Sheffield Institute for International Development 5th Postgraduate Conference, Sheffield University

Lessons from Childhood Studies: Can listening to children help to reconcile our divided priorities in planning education for development?

25 March 2014

Awarded the prize for Best Paper at the conference, sponsored by the International Development Planning Review.

This paper explores how methodological and theoretical lessons from the field of Childhood Studies can be applied to development policy, particularly with regards to education.

Education is at the forefront of development agendas, and education policy in the Global South is a prime example of “divided priorities” in international development. Although universal, quality education is almost unanimously agreed on as a worthwhile aspiration, what that quality education is understood to look like, and its supposed purpose, vary greatly among economists, national governments, theorists of social justice, international donors and (I)NGOs, for example.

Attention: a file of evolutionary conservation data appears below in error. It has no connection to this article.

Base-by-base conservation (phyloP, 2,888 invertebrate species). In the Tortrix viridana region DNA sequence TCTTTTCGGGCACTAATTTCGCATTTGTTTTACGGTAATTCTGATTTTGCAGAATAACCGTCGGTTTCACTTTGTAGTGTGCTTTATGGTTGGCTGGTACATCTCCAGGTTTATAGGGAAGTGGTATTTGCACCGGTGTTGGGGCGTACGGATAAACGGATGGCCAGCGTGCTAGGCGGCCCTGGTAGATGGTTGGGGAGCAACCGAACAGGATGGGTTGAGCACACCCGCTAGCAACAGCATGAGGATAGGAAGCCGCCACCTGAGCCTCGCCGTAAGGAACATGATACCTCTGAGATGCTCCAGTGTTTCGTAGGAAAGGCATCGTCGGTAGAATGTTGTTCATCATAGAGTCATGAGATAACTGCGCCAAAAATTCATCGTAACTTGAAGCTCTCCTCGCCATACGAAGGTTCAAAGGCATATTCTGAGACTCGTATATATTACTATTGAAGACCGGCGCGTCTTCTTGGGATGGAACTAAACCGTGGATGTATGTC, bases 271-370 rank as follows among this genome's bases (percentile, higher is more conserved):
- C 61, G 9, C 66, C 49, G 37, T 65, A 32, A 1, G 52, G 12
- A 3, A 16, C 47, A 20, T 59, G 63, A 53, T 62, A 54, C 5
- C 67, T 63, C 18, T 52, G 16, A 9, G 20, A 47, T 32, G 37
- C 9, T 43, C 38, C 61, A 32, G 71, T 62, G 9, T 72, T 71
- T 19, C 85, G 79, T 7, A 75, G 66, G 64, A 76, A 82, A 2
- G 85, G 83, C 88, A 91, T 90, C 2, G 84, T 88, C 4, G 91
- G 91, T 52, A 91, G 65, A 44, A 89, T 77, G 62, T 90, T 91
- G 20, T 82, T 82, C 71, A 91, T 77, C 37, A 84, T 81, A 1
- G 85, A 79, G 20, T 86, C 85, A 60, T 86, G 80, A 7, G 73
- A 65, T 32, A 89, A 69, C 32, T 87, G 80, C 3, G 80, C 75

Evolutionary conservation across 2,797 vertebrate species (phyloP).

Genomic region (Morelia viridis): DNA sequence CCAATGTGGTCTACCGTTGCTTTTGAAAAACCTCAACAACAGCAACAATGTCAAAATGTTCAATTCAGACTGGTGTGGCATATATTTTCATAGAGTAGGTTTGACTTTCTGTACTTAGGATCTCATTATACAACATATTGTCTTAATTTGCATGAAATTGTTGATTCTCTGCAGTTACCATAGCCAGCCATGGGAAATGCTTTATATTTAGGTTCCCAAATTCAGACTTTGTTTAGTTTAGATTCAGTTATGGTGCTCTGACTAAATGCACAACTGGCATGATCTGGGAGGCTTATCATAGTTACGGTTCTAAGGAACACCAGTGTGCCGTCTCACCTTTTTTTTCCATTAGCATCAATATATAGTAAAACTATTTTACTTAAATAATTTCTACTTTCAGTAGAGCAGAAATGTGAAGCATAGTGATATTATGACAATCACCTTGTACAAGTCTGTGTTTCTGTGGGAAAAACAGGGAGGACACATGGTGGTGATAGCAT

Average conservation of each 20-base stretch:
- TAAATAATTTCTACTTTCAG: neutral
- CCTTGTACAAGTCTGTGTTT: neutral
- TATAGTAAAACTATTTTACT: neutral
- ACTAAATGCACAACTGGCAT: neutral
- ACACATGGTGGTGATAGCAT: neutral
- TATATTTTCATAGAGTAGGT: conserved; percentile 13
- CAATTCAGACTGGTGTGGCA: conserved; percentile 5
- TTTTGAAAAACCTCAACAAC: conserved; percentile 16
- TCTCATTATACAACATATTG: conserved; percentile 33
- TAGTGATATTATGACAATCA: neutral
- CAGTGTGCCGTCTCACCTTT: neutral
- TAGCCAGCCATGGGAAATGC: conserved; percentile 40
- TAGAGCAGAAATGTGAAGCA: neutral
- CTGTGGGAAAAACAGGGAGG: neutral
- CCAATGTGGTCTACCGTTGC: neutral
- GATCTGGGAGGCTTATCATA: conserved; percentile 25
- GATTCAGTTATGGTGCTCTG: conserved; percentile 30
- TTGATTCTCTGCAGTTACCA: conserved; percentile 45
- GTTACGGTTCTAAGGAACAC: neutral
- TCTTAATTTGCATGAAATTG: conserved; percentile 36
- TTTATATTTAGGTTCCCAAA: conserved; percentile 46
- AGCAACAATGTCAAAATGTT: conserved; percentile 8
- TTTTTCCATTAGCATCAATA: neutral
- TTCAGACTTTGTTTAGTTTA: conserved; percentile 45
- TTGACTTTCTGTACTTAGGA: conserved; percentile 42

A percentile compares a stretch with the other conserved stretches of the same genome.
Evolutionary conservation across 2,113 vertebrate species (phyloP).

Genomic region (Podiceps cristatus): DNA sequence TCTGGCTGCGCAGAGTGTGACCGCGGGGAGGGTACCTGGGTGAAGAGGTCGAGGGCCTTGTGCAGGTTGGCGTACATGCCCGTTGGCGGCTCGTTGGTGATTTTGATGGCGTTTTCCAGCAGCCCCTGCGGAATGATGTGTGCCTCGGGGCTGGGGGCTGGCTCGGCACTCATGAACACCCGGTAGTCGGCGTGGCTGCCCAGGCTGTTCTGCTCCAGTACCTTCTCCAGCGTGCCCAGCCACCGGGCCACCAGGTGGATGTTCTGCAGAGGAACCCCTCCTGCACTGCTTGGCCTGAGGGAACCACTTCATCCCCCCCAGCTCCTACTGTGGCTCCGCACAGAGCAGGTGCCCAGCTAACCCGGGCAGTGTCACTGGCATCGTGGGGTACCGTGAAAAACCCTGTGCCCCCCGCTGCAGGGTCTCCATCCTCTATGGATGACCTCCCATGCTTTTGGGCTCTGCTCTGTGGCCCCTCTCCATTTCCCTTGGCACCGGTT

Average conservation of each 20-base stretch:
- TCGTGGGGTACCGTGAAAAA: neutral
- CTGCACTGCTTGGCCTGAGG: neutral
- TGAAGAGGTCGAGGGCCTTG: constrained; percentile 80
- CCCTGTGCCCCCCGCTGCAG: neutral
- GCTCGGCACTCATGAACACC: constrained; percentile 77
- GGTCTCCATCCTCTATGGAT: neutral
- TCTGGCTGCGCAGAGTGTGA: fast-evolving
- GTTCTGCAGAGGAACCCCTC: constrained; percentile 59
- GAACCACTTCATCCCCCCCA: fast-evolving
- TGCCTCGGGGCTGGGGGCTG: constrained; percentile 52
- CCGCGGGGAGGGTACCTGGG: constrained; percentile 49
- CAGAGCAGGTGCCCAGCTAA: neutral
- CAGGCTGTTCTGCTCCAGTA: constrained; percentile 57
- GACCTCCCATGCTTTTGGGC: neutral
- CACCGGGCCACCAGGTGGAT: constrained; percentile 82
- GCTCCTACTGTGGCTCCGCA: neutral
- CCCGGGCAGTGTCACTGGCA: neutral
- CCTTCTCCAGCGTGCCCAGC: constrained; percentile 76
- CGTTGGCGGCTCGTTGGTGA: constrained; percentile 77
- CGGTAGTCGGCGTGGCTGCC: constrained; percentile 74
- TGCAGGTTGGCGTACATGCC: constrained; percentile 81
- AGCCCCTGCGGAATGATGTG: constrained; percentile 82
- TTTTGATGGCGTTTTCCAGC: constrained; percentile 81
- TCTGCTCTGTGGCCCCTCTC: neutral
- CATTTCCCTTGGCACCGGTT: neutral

The contribution of Childhood Studies here is to stress the importance of children’s priorities being included – and given prominence – in this debate. Childhood research has demonstrated that rather than being passive, immature and incompetent, children are social actors, producers of knowledge and challengers of orthodoxy. As such, it is imperative that children are included in discussions about policy interventions that directly affect their lives.

As key stakeholders/supposed beneficiaries of education policy, then, it is important that we explore what children want and expect to arise from their schooling. I review some examples of the valued capabilities that the Ethiopian schoolchildren who participated in my PhD research expected to be expanded through their participation in education.